The group has generally taken a hard line stance (reflecting that of Syria) on issues such as the recognition of Israel, the Oslo Accords, and other questions of Palestinian goals and political orientation. It was a member of the 1974 Rejectionist Front, despite supporting the Ten Point Programme that initially caused the PLO/Rejectionist Front split.

See alsoEdit


  1. ^ Buck, Terry James; Berman, Aaron (2021). The Decline of the Popular Front for the Liberation of Palestine: A Historical Analysis. Compass digital repository. p. 27.
  2. ^ Alon, Hanan (August 1980). Countering Palestinian Terrorism in Israel: Toward a Policy Analysis of Countermeasures. Rand Corporation. pp. 210–212. ISBN 0-8330-2310-1.
  3. ^ "Striving For A Safer World Since 1945". Federation Of American Scientists.
  4. ^ "الجبهة الشعبية لتحرير فلسطين". الجبهة الشعبية لتحرير فلسطين.
  5. ^ "Institutional biographies of Palestinian political groups since 1967". February 8, 2006. Archived from the original on February 8, 2006.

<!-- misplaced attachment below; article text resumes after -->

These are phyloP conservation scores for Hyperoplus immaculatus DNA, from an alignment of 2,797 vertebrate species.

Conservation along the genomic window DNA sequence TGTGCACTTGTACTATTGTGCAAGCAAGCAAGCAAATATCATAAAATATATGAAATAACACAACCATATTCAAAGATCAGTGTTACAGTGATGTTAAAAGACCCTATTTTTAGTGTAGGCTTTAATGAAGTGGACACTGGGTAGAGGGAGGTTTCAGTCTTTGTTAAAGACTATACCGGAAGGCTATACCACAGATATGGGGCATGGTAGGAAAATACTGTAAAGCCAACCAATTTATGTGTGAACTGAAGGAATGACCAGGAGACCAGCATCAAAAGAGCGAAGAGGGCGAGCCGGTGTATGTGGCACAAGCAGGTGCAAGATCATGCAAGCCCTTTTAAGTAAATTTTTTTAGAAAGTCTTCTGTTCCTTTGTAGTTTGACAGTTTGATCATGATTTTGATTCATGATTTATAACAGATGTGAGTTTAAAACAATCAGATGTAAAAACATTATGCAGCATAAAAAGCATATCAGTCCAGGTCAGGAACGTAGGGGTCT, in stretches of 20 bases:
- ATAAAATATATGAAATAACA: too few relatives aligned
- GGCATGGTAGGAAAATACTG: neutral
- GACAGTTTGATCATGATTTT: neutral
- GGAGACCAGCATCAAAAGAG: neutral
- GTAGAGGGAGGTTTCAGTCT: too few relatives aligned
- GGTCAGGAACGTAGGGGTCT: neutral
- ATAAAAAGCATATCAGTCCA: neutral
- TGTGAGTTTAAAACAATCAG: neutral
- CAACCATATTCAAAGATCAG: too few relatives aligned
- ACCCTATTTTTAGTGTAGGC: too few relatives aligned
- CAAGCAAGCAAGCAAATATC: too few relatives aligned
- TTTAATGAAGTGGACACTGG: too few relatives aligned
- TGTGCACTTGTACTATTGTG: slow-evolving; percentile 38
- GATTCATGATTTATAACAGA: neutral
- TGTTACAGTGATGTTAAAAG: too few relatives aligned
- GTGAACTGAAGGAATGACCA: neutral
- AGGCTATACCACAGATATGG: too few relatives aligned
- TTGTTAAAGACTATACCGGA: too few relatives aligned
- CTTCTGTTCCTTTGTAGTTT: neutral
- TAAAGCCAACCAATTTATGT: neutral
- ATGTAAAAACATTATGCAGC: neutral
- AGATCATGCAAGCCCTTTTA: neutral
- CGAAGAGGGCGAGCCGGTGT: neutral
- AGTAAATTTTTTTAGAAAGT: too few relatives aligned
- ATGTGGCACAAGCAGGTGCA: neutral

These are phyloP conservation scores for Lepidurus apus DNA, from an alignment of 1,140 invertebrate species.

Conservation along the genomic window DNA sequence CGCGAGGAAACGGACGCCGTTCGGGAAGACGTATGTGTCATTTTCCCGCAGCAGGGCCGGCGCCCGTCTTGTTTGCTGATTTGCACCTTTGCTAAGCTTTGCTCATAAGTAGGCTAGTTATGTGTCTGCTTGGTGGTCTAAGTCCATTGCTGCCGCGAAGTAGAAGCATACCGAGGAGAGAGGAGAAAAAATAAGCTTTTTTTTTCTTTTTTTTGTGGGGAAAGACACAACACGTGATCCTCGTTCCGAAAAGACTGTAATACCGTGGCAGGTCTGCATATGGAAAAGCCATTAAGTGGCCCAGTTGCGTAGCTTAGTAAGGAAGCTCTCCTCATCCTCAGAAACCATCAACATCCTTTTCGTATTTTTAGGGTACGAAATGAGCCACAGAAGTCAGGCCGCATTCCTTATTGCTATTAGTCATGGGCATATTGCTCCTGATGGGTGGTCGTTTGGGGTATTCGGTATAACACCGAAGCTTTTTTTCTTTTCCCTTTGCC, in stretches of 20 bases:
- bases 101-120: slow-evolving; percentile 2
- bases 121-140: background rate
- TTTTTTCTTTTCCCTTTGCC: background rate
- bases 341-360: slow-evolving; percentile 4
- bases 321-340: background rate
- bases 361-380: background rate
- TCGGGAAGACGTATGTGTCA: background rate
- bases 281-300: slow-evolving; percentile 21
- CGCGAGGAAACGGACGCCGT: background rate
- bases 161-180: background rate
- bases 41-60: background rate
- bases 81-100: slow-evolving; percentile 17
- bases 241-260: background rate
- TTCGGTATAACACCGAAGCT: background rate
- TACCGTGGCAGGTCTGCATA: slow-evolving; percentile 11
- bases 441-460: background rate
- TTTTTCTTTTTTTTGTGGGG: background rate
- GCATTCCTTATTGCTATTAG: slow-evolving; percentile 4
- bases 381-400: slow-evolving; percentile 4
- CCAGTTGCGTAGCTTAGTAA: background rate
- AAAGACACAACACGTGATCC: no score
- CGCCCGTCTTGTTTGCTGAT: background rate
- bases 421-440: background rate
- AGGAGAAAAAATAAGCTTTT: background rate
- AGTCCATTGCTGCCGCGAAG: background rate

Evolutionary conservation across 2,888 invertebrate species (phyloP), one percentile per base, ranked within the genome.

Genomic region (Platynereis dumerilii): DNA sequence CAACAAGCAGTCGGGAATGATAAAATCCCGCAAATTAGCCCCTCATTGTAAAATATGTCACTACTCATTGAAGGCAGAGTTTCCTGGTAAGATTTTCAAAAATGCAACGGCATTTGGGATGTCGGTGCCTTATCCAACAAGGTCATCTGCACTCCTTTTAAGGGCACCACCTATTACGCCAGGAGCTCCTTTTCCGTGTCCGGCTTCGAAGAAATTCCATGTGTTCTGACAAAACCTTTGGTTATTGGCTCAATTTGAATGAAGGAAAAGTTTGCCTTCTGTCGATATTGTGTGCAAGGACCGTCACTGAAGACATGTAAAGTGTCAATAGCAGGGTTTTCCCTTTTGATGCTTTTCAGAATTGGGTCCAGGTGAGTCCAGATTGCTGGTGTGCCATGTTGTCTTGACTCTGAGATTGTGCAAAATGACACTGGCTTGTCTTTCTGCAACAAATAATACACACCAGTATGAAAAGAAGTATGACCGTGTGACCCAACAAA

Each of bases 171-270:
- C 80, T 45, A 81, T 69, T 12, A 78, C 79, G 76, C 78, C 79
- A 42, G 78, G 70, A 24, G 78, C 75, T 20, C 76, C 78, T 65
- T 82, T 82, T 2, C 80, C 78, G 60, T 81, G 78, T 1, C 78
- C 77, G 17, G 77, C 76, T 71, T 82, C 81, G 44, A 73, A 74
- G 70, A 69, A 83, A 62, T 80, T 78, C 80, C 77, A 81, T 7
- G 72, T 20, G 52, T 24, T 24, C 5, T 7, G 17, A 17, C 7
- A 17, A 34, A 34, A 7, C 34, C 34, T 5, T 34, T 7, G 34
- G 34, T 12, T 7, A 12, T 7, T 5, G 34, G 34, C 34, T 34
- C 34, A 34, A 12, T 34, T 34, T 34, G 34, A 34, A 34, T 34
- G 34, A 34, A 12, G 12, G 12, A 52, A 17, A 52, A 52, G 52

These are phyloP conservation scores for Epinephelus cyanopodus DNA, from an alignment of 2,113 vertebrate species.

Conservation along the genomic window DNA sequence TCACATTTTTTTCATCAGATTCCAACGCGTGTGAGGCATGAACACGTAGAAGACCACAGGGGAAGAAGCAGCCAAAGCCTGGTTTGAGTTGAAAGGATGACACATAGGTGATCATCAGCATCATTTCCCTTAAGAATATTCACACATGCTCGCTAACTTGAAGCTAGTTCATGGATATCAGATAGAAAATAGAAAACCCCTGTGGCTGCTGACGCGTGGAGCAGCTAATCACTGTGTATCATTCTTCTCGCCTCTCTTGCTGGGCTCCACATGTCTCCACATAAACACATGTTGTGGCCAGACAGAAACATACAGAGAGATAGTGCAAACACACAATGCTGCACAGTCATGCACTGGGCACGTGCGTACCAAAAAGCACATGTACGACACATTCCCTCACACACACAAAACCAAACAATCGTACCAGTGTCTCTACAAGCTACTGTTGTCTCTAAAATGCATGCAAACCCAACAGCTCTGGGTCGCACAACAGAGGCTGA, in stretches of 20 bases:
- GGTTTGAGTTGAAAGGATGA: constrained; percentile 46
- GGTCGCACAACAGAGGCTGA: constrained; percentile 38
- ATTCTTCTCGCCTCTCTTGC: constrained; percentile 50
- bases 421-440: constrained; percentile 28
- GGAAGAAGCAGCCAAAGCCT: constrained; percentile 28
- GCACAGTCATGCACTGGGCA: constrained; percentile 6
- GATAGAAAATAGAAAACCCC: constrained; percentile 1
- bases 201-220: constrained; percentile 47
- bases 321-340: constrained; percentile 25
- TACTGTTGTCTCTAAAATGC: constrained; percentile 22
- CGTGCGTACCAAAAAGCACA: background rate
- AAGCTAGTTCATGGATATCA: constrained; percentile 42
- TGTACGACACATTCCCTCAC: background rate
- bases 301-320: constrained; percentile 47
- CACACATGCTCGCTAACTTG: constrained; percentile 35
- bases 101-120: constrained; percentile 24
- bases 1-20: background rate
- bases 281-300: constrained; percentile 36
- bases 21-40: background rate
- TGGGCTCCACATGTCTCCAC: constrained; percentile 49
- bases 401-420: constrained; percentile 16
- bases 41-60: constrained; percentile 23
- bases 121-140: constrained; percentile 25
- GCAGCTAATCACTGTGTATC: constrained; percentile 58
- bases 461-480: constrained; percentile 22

6. ^ Morris, Benny. Righteous Victims. p. 367
  7. ^ "Al-Saiqa". MIPT Terrorism Knowledge Base. Archived from the original on 2007-10-18. Retrieved 2013-09-03.
  8. ^ "The Lebanon War". Archived from the original on October 19, 2009. Retrieved 2013-09-03.
  9. ^ "Welcome to the Palestinian Refugee ResearchNet". 2013-01-01. Retrieved 2013-09-03.
  10. ^ a b Aymenn Jawad Al-Tamimi (27 April 2018). "The South Damascus Campaign: Interview with Quwat al-Sa'iqa". Retrieved 29 April 2018.
  11. ^ "Palestinian Refugee Dies While Fighting alongside Gov't Forces South of Syria". Action Group for Palestinians of Syria. 5 July 2018. Retrieved 17 July 2018.
  12. ^ "Pro-Government Palestinian Factions Lay off Scores of Gunmen". Action Group for Palestinians of Syria. 24 August 2018. Retrieved 29 August 2018.
  13. ^ "PLO Executive Committee membership 1969-1988". Archived from the original on December 14, 2005.
  14. ^
  15. ^ "Institutional biographies of Palestinian political groups since 1967". Archived from the original on February 8, 2006.
  16. ^ "Las Vegas Media" (PDF). Archived from the original (PDF) on January 11, 2006.
  17. ^ "DIRECTV Packages 1-855-387-5271 DIRECTV Deals & Specials". Retrieved 2013-09-03.
  18. ^ John Pike. "Yom Kippur War: Grand Deception Or Intelligence Blunder". Retrieved 2013-09-03.


  • Pity the Nation: Lebanon at War Fisk, Robert (2001) (ISBN 0-19-280130-9)
  • Faces of Lebanon: Sects, Wars, and Global Extensions (Princeton Series on the Middle East)Harris William W (1997) (ISBN 1-55876-115-2)

External linksEdit